John Battelle is one smart cookie. In a post this morning, John suggests that Twitter leverage Facebook Connect in order to prevent people from never coming back. By integrating with Facebook Connect, the company will be able to help people instantly connect and draw meaning from the site. Twitter could even take things a step further and let people import their Facebook status directly to Twitter to essentially create the ultimate status search engine.
Currently the only recommendations that Twitter provides is for celebrities and as one of my friends suggested to me during lunch the other day, the conversation has become similar to MySpace. If you were able to quickly connect with all of your friends, things would be much easier. Yes, you can currently import your email address but that’s about where it ends.
Most younger people don’t use email as their primary communication channel, they use Facebook. Twitter is one of the fastest growing sites ever. At the current rate, it appears that the company is growing faster than Facebook was a few years ago when they were at the same size. While growth may eventually slow, there is no end in sight and it’s most likely because of the simplicity of the system.
On Facebook users are continuously confused with new changes of the system. Just last night I was having a conversation with someone about groups versus fan pages, something that most people still can’t grasp. While Facebook may be more complicated than Twitter, the odds of the company following in the footsteps of Friendster or MySpace (as I wrote earlier this week) is extremely low.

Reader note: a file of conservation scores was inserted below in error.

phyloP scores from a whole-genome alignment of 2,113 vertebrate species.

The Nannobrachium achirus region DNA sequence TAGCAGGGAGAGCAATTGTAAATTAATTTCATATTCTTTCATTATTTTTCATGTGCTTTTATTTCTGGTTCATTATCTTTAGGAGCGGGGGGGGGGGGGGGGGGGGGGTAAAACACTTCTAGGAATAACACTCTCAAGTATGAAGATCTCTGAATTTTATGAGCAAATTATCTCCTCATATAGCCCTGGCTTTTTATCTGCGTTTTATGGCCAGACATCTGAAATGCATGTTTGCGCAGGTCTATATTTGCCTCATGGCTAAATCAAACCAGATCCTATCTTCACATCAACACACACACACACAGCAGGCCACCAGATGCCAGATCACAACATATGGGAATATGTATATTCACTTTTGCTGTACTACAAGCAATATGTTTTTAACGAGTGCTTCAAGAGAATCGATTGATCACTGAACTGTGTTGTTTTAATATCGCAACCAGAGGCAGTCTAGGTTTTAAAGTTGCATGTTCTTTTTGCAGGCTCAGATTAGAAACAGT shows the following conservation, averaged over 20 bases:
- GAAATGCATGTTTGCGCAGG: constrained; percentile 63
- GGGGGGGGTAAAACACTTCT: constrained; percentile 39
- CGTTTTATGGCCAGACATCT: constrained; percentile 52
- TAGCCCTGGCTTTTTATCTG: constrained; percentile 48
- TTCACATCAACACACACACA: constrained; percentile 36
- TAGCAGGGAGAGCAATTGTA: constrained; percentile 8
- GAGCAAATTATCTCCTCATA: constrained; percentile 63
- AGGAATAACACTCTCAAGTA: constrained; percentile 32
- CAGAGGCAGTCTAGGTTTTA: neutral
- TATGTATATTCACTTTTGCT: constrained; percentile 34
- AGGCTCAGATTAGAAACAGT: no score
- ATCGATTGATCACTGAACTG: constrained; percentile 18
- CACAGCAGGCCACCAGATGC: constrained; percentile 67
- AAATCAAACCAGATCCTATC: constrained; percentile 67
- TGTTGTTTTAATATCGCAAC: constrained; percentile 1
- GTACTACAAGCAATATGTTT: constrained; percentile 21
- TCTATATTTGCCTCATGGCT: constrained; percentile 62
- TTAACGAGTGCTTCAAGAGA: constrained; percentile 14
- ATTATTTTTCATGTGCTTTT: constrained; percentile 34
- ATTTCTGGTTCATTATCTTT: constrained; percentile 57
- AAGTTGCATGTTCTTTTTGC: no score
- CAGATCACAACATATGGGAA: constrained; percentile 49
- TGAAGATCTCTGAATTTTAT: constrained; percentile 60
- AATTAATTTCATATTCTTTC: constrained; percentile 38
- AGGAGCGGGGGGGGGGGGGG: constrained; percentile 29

Facebook users have a substantial amount of buy in and once you’ve built your network, uploaded your photos, and exchanged enough messages with others, it’s pretty difficult to leave. Add to all of those lock in features Facebook Connect and you instantly have something that you can pretty much never leave. Call it the Facebook mafia effect: once you are in, you are in for life.
That’s why companies like Twitter would find it beneficial to implement Facebook Connect sooner rather than later. If Facebook is going to be a dominant force for years to come, why not take advantage of its user base? Twitter could easily continue their growth as the go to site for short messages, micro blogging, whatever you want to call it. Both companies will continue to be winners when Twitter implements Facebook Connect.